Harvard Alumni Website
Chairman of the school’s Board of Trustees Michael Colacino ‘75 P’22 announced not only his departure from the board, but also his replacement: Board of Trustees member Larry Grafstein P’11 P’12 P’15, at the annual Faculty and Trustee Dinner, last Thursday, much to the surprise of the attendees.
Colacino is stepping down from the position after 11 years of dedicated service on the board, including four years as Board Chair, Head of School Dr. Tom Kelly said. Grafstein, who has been on the board for 11 years, has served as the Co-Chair of the annual fund among other positions, some of which involve the school’s legal scandals over the past decade, Grafstein said.
Colacino, who described the dinner as his favorite night of the year as Board Chair, retired from the board primarily because he had accomplished two of his key goals this year, he said. “We had completed the new buildings, and we had hit our first major goal in the capital campaign,” he said. “It seemed like an appropriate endpoint.”
Under Colacino’s tenure on the board, the board raised three-quarters of the money needed for Friedman Hall and the other renovations necessary in the gym facilities such as the pool, he said.
Grafstein believes that Michael’s accomplishments as the chairman were extremely impressive, especially HM in Motion, he said. “Sometimes construction projects don’t happen in a timely fashion, but Michael was able to finish the ambitious fundraising aspect and made the facilities ready for people to use,” he said.
Since the construction consisted of 100,000 square feet of new instructional space, Kelly thinks that Colacino’s experience in areas of real estate and development were a blessing, he said.
“As the project nears completion, the fact that we are projecting a budget over run of less than one percent is nothing short of miraculous,” Kelly said. “That’s an accomplishment almost unheard of in the construction industry.”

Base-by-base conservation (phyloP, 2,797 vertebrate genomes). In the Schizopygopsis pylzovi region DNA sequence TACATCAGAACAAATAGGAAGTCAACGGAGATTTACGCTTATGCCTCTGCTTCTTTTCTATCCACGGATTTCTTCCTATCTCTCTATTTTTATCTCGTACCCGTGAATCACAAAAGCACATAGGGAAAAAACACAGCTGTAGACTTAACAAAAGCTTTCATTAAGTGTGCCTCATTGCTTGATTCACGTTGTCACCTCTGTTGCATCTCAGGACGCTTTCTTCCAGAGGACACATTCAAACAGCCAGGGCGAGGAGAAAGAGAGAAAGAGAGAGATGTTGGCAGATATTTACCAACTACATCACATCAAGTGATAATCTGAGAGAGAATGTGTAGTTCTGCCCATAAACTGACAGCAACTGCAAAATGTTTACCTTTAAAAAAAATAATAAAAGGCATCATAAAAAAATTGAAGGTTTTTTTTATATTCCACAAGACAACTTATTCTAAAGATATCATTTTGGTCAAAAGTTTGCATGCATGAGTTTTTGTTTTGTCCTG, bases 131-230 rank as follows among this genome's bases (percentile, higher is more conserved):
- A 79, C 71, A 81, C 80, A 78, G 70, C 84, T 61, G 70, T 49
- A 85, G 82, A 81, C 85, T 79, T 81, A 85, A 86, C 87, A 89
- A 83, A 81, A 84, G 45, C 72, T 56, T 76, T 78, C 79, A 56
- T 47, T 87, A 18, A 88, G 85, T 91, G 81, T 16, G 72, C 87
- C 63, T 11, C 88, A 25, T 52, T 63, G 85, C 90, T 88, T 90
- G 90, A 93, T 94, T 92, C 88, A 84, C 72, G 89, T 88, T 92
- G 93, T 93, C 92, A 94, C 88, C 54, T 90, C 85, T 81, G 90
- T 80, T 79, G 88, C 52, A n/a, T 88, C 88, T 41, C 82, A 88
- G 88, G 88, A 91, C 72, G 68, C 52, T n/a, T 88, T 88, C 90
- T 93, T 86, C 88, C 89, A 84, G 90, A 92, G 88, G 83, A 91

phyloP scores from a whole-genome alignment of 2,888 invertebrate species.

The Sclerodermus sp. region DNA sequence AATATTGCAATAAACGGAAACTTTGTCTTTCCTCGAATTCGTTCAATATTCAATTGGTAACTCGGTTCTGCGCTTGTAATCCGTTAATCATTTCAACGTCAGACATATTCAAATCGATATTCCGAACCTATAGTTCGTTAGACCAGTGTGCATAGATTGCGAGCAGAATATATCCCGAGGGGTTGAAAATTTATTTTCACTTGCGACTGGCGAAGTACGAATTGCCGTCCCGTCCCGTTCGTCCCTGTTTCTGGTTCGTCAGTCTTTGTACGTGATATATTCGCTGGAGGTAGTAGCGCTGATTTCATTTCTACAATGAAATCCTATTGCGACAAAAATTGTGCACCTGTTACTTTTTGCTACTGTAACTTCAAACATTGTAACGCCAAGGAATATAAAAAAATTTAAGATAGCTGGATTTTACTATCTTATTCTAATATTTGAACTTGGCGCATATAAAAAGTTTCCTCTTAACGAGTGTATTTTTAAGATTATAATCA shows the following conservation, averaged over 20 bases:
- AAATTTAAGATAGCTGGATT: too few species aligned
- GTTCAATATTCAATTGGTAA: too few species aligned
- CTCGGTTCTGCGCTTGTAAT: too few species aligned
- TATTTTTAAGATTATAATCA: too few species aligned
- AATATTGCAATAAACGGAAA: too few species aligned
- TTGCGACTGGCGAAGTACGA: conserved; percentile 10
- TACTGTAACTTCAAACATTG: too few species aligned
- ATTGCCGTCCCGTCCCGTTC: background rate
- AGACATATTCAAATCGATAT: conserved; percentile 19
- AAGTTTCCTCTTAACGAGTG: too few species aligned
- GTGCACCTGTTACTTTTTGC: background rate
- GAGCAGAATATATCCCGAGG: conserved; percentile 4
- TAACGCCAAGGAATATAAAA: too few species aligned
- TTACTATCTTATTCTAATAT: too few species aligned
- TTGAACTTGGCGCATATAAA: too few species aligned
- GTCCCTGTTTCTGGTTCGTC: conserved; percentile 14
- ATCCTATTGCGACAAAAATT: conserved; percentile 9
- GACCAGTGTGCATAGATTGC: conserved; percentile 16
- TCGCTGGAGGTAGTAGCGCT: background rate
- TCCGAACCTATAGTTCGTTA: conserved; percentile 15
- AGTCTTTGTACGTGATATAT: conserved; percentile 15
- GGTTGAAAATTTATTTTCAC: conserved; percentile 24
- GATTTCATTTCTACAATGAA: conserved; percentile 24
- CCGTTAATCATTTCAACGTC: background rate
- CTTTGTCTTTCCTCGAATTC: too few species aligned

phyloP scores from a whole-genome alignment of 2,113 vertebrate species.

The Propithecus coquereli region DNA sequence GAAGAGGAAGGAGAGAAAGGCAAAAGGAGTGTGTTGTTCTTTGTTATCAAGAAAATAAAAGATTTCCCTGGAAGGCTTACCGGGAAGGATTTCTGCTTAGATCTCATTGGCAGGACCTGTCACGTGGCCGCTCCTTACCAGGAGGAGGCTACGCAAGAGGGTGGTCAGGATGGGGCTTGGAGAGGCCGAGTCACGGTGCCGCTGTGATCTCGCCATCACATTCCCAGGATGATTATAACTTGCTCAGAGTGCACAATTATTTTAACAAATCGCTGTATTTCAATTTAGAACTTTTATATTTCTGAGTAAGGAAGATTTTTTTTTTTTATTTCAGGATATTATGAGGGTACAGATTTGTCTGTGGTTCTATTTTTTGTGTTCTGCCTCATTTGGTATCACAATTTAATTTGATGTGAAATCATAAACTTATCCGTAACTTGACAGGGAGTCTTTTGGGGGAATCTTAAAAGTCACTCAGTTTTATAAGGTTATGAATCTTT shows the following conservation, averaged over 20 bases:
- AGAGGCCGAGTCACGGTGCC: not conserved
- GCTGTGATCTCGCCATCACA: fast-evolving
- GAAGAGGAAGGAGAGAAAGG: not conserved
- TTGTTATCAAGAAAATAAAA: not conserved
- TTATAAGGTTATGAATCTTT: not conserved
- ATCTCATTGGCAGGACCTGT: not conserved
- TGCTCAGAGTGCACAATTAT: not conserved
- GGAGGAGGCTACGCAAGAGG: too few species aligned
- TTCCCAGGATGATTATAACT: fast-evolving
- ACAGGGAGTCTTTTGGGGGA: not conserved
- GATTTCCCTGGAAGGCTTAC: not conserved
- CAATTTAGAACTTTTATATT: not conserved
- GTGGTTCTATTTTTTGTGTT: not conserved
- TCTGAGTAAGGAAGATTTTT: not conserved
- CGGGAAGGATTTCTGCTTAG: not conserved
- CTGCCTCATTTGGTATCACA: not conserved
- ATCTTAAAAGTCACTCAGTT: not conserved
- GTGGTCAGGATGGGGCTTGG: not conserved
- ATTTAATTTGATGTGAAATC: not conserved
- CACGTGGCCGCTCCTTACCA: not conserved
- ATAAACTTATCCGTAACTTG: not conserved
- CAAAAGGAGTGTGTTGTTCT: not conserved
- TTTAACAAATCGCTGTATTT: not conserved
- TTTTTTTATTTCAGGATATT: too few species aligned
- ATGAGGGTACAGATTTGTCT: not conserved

Additionally, through this major project, Colacino was able to bring together many of the school’s families in supporting the campaign, Board of Trustees member Justin Lerer ‘[insert] P’[insert] said. “Michael was really just perfectly suited to this project, and he pulled it off phenomenally well.”
“From handling issues large and small, everyone admires his leadership for being communicative and decisive,” Board of Trustees member Samantha Cooper Brand said. She believes that Colacino left an incredible impression on the board and the future generations of Horace Mann, she said.
According to Colacino and Lerer, the board’s Committee on Trustees and Governance unanimously selected Grafstein through a series of interviews and discussions with the other Board members.
“Larry has been on the board for a long time, and he was kind of a consensus choice,” Colacino said. “There was nobody really who thought he wasn’t the best guy for the job.”
Lerer hopes that Grafstein has “the opportunity to meet as many people in the school’s community as he can, so that they can see what a kind, thoughtful, and highly intelligent person he is,” he said.
“Mr. Grafstein has the breadth of experience to lead HM into the future as we absorb the many changes to the physical structures and academic programs that have happened recently,” said Brand.
According to Kelly, similar to previous board chairs, Grafstein’s responsibilities include “the oversight of the school’s operations in conjunction with the Head of School, the School’s finances, and ensuring the School’s compliance with applicable state and federal laws,” he said.
Grafstein himself is looking forward to building on the tremendous tradition of leadership and education that the school has, he said. He believes that “the urgent cannot eclipse the important,” a phrase that he and Dr. Kelly thinks fits the school well, he said.
“Now that we’ve finished HM in Motion, there’s an opportunity to take a pause to think about types of next generation educational innovation that enables us to continue to differentiate ourselves as one of the top schools in the country,” Grafstein said.
Moving forward, Colacino hopes that Grafstein will continue the work that he started on finding a way to endow financial aid, he said. Colacino thinks that financial aid benefits students on many different levels as well as “improving the diversity of the student body,” he said.
However, Colacino thinks that raising money just for financial aid as opposed to a more tangible thing as a building is especially difficult, he said.
“A natural goal of the school should be to make it so that it’s easier to admit more students who don’t have the money,” Colacino said. “Some of our best and brightest kids receive financial aid.”
Fortunately, as Board Chair, Grafstein aims to keep the school dynamic and forward looking, while simultaneously keeping critical “tried and true” values of the school, he said. These values include facilitating diversity, staying ahead on intellectual trends, and providing the most holistic range of extracurricular activities for students, he said.
“With every new Board Chair, there comes a renewed enthusiasm in the work that needs to be done on behalf of a great school always looking to be even greater,” Kelly said.